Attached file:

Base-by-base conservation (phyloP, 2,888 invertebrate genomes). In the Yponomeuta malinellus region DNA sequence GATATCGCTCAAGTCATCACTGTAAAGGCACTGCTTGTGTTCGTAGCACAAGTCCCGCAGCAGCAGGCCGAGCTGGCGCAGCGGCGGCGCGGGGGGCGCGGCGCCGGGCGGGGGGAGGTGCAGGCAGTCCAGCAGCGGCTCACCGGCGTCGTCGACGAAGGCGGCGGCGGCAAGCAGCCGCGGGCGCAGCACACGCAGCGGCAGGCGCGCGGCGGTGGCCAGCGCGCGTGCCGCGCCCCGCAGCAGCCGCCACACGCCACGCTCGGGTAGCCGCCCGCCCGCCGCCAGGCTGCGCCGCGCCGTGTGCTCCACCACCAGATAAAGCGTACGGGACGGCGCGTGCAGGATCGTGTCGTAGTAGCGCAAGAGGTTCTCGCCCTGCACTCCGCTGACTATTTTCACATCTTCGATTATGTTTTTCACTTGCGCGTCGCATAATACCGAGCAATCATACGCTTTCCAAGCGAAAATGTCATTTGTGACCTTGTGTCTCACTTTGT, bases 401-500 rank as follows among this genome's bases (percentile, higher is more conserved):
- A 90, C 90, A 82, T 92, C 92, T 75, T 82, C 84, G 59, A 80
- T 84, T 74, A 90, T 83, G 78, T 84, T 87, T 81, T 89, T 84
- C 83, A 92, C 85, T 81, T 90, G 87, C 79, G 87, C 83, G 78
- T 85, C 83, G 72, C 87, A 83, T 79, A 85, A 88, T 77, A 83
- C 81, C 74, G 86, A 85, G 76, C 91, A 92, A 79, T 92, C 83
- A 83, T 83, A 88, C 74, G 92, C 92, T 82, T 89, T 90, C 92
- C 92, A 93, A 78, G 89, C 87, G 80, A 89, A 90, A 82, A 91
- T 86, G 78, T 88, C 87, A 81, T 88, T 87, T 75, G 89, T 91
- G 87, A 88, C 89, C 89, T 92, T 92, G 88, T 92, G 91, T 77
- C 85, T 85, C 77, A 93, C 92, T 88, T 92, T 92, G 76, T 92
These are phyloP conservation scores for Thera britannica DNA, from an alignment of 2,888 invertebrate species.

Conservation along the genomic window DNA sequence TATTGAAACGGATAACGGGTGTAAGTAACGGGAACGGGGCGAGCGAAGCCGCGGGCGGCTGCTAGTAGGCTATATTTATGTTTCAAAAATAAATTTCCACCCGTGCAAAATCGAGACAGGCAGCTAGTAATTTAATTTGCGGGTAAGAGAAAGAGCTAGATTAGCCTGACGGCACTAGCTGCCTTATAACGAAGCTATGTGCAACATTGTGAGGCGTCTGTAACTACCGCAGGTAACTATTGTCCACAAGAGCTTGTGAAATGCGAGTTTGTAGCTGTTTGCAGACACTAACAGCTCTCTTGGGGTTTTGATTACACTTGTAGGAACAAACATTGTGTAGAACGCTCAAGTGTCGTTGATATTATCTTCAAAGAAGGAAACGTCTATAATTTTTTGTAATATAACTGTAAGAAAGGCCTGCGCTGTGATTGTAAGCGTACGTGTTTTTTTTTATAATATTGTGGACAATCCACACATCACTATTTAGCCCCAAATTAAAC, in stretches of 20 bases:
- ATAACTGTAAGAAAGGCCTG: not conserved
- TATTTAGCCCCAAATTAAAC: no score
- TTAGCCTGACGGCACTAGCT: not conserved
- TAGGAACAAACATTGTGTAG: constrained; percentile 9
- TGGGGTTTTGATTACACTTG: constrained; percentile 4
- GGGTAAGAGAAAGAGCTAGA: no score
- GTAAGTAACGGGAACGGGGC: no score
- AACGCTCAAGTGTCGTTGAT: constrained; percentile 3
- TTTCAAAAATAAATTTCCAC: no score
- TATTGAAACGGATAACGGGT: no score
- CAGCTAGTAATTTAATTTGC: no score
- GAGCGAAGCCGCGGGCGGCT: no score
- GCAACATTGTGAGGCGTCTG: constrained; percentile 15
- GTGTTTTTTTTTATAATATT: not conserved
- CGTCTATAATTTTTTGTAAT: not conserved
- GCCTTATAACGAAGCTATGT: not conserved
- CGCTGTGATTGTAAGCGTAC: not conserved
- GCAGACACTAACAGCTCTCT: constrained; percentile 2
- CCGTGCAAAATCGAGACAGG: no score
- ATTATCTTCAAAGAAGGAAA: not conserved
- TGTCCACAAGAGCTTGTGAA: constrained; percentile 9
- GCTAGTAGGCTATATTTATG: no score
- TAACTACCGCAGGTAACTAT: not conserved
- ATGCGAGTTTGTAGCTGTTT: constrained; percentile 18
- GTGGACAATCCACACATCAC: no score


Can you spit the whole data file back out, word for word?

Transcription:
Base-by-base conservation (phyloP, 2,888 invertebrate genomes). In the Yponomeuta malinellus region DNA sequence GATATCGCTCAAGTCATCACTGTAAAGGCACTGCTTGTGTTCGTAGCACAAGTCCCGCAGCAGCAGGCCGAGCTGGCGCAGCGGCGGCGCGGGGGGCGCGGCGCCGGGCGGGGGGAGGTGCAGGCAGTCCAGCAGCGGCTCACCGGCGTCGTCGACGAAGGCGGCGGCGGCAAGCAGCCGCGGGCGCAGCACACGCAGCGGCAGGCGCGCGGCGGTGGCCAGCGCGCGTGCCGCGCCCCGCAGCAGCCGCCACACGCCACGCTCGGGTAGCCGCCCGCCCGCCGCCAGGCTGCGCCGCGCCGTGTGCTCCACCACCAGATAAAGCGTACGGGACGGCGCGTGCAGGATCGTGTCGTAGTAGCGCAAGAGGTTCTCGCCCTGCACTCCGCTGACTATTTTCACATCTTCGATTATGTTTTTCACTTGCGCGTCGCATAATACCGAGCAATCATACGCTTTCCAAGCGAAAATGTCATTTGTGACCTTGTGTCTCACTTTGT, bases 401-500 rank as follows among this genome's bases (percentile, higher is more conserved):
- A 90, C 90, A 82, T 92, C 92, T 75, T 82, C 84, G 59, A 80
- T 84, T 74, A 90, T 83, G 78, T 84, T 87, T 81, T 89, T 84
- C 83, A 92, C 85, T 81, T 90, G 87, C 79, G 87, C 83, G 78
- T 85, C 83, G 72, C 87, A 83, T 79, A 85, A 88, T 77, A 83
- C 81, C 74, G 86, A 85, G 76, C 91, A 92, A 79, T 92, C 83
- A 83, T 83, A 88, C 74, G 92, C 92, T 82, T 89, T 90, C 92
- C 92, A 93, A 78, G 89, C 87, G 80, A 89, A 90, A 82, A 91
- T 86, G 78, T 88, C 87, A 81, T 88, T 87, T 75, G 89, T 91
- G 87, A 88, C 89, C 89, T 92, T 92, G 88, T 92, G 91, T 77
- C 85, T 85, C 77, A 93, C 92, T 88, T 92, T 92, G 76, T 92
These are phyloP conservation scores for Thera britannica DNA, from an alignment of 2,888 invertebrate species.

Conservation along the genomic window DNA sequence TATTGAAACGGATAACGGGTGTAAGTAACGGGAACGGGGCGAGCGAAGCCGCGGGCGGCTGCTAGTAGGCTATATTTATGTTTCAAAAATAAATTTCCACCCGTGCAAAATCGAGACAGGCAGCTAGTAATTTAATTTGCGGGTAAGAGAAAGAGCTAGATTAGCCTGACGGCACTAGCTGCCTTATAACGAAGCTATGTGCAACATTGTGAGGCGTCTGTAACTACCGCAGGTAACTATTGTCCACAAGAGCTTGTGAAATGCGAGTTTGTAGCTGTTTGCAGACACTAACAGCTCTCTTGGGGTTTTGATTACACTTGTAGGAACAAACATTGTGTAGAACGCTCAAGTGTCGTTGATATTATCTTCAAAGAAGGAAACGTCTATAATTTTTTGTAATATAACTGTAAGAAAGGCCTGCGCTGTGATTGTAAGCGTACGTGTTTTTTTTTATAATATTGTGGACAATCCACACATCACTATTTAGCCCCAAATTAAAC, in stretches of 20 bases:
- ATAACTGTAAGAAAGGCCTG: not conserved
- TATTTAGCCCCAAATTAAAC: no score
- TTAGCCTGACGGCACTAGCT: not conserved
- TAGGAACAAACATTGTGTAG: constrained; percentile 9
- TGGGGTTTTGATTACACTTG: constrained; percentile 4
- GGGTAAGAGAAAGAGCTAGA: no score
- GTAAGTAACGGGAACGGGGC: no score
- AACGCTCAAGTGTCGTTGAT: constrained; percentile 3
- TTTCAAAAATAAATTTCCAC: no score
- TATTGAAACGGATAACGGGT: no score
- CAGCTAGTAATTTAATTTGC: no score
- GAGCGAAGCCGCGGGCGGCT: no score
- GCAACATTGTGAGGCGTCTG: constrained; percentile 15
- GTGTTTTTTTTTATAATATT: not conserved
- CGTCTATAATTTTTTGTAAT: not conserved
- GCCTTATAACGAAGCTATGT: not conserved
- CGCTGTGATTGTAAGCGTAC: not conserved
- GCAGACACTAACAGCTCTCT: constrained; percentile 2
- CCGTGCAAAATCGAGACAGG: no score
- ATTATCTTCAAAGAAGGAAA: not conserved
- TGTCCACAAGAGCTTGTGAA: constrained; percentile 9
- GCTAGTAGGCTATATTTATG: no score
- TAACTACCGCAGGTAACTAT: not conserved
- ATGCGAGTTTGTAGCTGTTT: constrained; percentile 18
- GTGGACAATCCACACATCAC: no score